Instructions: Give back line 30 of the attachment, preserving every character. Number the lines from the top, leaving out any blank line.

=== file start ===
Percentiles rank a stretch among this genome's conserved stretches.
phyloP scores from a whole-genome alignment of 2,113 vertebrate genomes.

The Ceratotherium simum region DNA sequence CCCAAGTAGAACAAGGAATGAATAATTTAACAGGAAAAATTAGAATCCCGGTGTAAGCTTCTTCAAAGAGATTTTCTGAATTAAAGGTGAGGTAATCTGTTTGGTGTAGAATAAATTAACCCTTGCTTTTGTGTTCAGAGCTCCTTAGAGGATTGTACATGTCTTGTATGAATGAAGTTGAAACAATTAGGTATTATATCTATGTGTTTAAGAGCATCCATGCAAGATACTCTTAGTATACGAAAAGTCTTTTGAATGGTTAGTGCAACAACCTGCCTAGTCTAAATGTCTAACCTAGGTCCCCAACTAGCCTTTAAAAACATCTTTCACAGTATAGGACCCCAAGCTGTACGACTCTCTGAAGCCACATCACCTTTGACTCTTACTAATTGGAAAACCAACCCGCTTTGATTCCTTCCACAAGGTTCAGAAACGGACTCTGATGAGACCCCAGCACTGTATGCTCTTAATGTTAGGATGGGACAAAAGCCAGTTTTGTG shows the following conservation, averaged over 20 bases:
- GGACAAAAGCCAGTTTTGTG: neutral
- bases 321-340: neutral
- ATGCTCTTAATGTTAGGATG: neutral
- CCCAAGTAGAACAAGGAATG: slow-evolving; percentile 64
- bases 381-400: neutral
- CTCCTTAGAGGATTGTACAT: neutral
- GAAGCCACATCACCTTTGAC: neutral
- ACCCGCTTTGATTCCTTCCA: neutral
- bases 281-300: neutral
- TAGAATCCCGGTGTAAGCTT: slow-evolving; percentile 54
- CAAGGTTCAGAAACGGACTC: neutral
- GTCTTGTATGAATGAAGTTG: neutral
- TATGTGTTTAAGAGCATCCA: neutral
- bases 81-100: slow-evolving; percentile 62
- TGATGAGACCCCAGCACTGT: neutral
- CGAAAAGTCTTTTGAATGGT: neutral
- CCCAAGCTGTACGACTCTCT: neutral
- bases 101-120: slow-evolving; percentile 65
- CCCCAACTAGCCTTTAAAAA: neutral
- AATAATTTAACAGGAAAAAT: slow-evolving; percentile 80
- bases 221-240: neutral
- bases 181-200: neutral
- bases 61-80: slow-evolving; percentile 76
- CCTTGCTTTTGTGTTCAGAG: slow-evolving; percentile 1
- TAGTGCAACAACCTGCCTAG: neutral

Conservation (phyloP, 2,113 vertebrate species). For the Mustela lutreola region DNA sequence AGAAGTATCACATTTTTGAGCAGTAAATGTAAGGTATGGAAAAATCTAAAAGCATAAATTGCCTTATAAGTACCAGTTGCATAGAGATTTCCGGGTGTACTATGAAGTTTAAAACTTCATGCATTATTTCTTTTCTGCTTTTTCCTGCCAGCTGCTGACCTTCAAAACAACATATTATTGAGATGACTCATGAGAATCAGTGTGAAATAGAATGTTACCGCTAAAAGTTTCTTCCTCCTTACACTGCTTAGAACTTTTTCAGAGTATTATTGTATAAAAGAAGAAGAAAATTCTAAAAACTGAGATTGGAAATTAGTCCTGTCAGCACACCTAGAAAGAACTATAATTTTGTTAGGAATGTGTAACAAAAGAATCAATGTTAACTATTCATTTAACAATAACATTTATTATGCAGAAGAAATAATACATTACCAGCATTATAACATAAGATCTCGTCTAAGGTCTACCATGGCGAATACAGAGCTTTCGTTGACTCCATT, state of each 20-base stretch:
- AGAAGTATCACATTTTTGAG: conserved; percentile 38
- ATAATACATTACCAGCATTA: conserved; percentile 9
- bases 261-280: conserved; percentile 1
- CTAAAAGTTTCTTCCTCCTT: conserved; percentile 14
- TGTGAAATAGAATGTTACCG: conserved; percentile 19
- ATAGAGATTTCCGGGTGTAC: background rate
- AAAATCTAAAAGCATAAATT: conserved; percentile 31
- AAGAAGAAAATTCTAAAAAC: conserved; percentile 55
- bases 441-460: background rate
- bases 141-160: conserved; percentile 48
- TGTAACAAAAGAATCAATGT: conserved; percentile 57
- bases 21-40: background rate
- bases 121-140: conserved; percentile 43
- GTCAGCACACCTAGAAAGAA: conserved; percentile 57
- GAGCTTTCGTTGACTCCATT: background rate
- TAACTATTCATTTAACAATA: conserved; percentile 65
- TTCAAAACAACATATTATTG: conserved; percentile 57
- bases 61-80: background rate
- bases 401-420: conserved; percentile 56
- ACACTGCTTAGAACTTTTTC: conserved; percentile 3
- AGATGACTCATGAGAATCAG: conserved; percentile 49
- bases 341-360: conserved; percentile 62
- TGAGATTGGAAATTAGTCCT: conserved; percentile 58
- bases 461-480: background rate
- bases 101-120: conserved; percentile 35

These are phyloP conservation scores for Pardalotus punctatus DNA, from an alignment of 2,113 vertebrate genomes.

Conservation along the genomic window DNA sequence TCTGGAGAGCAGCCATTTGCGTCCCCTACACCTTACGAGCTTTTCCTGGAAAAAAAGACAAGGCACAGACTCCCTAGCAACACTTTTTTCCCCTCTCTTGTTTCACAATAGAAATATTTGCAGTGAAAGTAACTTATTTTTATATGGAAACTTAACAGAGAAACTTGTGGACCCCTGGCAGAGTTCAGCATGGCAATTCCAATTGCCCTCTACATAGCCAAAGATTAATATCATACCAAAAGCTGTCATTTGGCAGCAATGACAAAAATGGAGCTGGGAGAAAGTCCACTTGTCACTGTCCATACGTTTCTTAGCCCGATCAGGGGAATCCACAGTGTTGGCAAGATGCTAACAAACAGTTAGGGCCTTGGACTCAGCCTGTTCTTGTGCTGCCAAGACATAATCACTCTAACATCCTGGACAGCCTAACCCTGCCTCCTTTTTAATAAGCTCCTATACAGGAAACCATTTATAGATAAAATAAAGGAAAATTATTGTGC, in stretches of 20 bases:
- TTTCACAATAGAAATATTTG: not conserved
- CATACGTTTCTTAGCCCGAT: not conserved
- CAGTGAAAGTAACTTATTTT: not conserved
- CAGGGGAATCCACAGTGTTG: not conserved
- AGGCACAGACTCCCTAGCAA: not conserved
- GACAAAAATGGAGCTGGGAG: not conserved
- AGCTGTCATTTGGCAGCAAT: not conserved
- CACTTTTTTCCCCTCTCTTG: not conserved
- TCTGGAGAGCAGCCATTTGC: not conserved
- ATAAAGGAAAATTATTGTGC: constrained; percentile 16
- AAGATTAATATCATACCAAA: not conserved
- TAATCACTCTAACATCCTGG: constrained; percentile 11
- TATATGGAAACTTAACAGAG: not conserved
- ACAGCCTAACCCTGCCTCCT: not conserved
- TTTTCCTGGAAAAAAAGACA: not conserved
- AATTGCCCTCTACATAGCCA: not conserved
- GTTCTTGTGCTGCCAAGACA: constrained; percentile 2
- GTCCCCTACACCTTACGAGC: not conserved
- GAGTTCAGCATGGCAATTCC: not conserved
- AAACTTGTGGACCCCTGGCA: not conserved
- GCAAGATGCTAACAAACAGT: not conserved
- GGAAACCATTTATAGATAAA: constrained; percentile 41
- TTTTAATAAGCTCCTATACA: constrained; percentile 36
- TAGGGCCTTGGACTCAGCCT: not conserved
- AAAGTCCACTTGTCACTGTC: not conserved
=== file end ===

- AGAAGTATCACATTTTTGAG: conserved; percentile 38